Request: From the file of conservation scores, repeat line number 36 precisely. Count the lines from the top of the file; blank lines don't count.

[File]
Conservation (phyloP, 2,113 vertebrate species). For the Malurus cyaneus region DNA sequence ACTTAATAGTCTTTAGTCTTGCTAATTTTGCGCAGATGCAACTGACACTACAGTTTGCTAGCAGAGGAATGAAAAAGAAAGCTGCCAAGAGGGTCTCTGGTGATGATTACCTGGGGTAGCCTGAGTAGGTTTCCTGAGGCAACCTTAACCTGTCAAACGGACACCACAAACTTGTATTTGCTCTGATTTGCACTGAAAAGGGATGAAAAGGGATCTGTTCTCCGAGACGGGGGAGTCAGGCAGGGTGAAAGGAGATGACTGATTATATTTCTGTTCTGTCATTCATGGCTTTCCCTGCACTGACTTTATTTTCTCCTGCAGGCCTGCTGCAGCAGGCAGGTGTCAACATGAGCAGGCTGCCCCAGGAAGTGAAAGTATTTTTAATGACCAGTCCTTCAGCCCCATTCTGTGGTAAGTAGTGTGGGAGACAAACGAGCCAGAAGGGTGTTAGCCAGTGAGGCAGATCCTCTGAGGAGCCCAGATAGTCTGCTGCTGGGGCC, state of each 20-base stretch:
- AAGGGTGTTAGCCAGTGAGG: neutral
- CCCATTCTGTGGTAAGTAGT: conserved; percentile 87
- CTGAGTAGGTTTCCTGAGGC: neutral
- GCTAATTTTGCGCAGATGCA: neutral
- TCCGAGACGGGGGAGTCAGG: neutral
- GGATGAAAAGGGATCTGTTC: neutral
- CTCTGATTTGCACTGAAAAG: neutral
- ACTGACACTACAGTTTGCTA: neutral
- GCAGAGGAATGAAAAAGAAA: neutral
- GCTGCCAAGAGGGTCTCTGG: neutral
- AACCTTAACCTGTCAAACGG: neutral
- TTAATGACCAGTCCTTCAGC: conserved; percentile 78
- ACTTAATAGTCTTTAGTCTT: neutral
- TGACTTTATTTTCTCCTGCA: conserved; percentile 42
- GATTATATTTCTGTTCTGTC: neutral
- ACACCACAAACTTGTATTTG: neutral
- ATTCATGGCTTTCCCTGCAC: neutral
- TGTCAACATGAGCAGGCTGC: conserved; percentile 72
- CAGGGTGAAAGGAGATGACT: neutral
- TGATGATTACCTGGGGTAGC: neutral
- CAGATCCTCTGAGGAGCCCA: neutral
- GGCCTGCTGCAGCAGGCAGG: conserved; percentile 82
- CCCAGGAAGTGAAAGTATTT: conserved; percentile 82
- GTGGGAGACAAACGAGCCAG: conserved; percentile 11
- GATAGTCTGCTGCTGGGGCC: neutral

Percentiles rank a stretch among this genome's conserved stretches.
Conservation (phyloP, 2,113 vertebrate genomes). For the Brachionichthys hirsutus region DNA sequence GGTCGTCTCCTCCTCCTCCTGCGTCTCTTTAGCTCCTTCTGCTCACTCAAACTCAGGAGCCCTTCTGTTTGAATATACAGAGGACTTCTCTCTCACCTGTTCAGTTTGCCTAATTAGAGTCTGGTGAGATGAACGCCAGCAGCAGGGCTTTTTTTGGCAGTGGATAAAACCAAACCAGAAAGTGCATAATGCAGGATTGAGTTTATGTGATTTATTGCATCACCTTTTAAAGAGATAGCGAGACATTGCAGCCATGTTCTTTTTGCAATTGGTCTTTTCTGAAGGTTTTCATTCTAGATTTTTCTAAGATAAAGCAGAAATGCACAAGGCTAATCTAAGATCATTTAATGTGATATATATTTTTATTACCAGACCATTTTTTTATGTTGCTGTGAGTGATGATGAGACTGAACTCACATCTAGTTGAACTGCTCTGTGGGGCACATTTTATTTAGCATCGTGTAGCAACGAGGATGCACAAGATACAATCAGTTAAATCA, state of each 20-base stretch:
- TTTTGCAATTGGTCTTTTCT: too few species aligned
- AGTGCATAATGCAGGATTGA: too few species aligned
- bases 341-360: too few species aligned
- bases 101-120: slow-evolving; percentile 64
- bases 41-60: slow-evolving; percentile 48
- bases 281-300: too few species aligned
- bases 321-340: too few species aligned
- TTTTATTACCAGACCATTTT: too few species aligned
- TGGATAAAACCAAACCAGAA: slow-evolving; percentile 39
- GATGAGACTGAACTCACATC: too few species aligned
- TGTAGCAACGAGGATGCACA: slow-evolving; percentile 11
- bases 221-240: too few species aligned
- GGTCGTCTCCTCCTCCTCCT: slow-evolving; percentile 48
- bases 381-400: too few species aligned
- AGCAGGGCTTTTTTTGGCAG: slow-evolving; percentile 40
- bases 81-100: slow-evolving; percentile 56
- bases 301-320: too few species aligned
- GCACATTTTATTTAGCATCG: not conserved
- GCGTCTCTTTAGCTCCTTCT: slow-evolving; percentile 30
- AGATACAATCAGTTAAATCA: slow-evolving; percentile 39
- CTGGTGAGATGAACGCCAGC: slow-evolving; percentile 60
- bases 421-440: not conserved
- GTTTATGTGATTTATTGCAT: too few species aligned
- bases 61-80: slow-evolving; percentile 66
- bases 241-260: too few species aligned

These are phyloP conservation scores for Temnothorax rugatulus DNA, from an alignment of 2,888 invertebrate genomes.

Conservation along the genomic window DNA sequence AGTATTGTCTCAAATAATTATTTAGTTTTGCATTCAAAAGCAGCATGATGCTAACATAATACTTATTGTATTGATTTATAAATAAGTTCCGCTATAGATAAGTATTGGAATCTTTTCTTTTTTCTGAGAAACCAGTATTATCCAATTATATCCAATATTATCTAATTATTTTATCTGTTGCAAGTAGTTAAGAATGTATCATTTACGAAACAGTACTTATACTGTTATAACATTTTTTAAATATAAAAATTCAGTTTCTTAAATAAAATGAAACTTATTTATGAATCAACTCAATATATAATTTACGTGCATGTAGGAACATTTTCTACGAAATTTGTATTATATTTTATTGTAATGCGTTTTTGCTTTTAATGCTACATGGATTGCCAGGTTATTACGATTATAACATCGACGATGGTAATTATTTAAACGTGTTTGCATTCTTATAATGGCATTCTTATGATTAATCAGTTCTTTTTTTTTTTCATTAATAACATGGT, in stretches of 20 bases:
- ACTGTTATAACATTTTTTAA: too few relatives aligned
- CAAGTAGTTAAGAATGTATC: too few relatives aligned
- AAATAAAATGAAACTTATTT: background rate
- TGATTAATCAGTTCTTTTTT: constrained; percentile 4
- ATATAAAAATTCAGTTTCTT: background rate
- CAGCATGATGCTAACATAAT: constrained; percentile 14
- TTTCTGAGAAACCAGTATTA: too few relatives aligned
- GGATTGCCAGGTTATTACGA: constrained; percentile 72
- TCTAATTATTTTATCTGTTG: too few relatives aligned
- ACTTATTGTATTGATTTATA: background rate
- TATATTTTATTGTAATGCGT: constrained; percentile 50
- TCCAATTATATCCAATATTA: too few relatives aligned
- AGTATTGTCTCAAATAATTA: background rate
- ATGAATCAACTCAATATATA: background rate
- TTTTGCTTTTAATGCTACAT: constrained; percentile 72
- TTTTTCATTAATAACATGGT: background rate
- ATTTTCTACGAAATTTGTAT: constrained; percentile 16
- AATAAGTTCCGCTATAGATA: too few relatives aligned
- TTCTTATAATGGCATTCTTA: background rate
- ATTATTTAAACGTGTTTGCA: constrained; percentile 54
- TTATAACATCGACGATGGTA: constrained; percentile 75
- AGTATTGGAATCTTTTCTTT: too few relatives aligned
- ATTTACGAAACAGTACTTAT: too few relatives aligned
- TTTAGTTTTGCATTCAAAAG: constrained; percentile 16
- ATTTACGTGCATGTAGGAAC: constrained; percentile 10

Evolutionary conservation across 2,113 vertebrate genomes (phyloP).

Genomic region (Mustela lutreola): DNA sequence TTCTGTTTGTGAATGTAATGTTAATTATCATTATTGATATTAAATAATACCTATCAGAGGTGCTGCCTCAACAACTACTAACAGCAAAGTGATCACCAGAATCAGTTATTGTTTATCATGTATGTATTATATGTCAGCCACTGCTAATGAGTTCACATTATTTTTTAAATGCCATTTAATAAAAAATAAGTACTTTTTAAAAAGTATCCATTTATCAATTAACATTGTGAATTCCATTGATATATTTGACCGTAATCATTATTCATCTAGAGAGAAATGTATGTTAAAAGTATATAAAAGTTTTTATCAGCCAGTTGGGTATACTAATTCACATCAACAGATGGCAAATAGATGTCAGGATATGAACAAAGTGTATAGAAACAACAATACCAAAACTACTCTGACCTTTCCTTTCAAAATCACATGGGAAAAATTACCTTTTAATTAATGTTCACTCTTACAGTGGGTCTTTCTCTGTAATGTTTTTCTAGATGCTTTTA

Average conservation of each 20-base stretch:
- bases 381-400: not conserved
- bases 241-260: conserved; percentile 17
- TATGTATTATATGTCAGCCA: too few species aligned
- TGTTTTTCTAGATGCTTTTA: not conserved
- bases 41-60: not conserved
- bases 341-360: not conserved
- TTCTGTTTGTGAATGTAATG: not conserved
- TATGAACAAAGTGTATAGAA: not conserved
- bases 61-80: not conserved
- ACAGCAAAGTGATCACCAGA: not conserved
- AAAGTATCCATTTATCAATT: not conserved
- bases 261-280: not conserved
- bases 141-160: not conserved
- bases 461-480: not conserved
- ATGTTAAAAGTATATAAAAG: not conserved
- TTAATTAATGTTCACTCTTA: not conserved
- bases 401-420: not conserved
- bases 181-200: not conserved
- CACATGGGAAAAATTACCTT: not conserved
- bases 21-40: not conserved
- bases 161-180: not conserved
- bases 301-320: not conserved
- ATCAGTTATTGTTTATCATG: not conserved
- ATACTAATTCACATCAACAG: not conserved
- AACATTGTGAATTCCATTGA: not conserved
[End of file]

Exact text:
- TTTTATTACCAGACCATTTT: too few species aligned